By 1889, socialist parties had been founded in numerous European nations and the need for another International was felt. The Second, or Socialist, International, was founded in that year at a Paris congress, and it later set up permanent headquarters in Belgium, with Emile Vandervelde as its president. This International was predominantly political in character, and the German and Russian Social Democratic parties were its most important elements. Its early leaders included Engels, August Bebel, Karl Kautsky, and Georgi Valentinovich Plekhanov.
Despite the ideological schisms that plagued socialism during this period, the Second International did much to advance labor legislation and strengthen the democratic socialist movement. It failed, however, in what was perhaps its primary concern—the prevention of war. On the outbreak (1914) of World War I nearly all the socialist parties supported their individual governments, and the Second International collapsed.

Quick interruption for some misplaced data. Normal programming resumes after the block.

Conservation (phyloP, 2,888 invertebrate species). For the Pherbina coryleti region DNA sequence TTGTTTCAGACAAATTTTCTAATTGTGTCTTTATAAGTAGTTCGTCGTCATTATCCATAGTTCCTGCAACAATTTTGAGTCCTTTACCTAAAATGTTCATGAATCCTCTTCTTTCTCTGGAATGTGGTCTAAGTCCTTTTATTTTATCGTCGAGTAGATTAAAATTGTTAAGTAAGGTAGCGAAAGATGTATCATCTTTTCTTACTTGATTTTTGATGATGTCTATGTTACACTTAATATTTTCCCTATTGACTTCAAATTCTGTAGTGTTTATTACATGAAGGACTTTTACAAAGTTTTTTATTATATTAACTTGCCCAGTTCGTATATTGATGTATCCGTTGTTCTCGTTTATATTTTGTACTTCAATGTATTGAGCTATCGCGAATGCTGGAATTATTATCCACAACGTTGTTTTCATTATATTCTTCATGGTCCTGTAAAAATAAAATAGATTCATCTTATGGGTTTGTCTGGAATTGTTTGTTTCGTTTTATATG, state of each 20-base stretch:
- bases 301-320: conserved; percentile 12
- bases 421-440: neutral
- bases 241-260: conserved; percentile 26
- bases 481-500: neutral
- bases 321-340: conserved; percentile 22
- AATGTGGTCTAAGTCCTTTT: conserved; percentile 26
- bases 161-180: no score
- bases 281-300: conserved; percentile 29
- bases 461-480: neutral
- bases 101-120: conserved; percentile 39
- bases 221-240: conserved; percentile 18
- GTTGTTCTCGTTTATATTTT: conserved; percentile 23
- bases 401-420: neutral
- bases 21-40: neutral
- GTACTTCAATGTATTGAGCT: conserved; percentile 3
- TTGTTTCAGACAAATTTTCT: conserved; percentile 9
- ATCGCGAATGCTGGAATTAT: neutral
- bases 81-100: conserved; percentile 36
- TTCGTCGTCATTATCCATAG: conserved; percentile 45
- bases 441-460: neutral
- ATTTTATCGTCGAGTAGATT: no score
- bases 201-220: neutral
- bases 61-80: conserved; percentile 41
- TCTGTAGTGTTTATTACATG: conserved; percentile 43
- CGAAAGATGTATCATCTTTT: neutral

The Columbia Electronic Encyclopedia, 6th ed. Copyright © 2012, Columbia University Press. All rights reserved.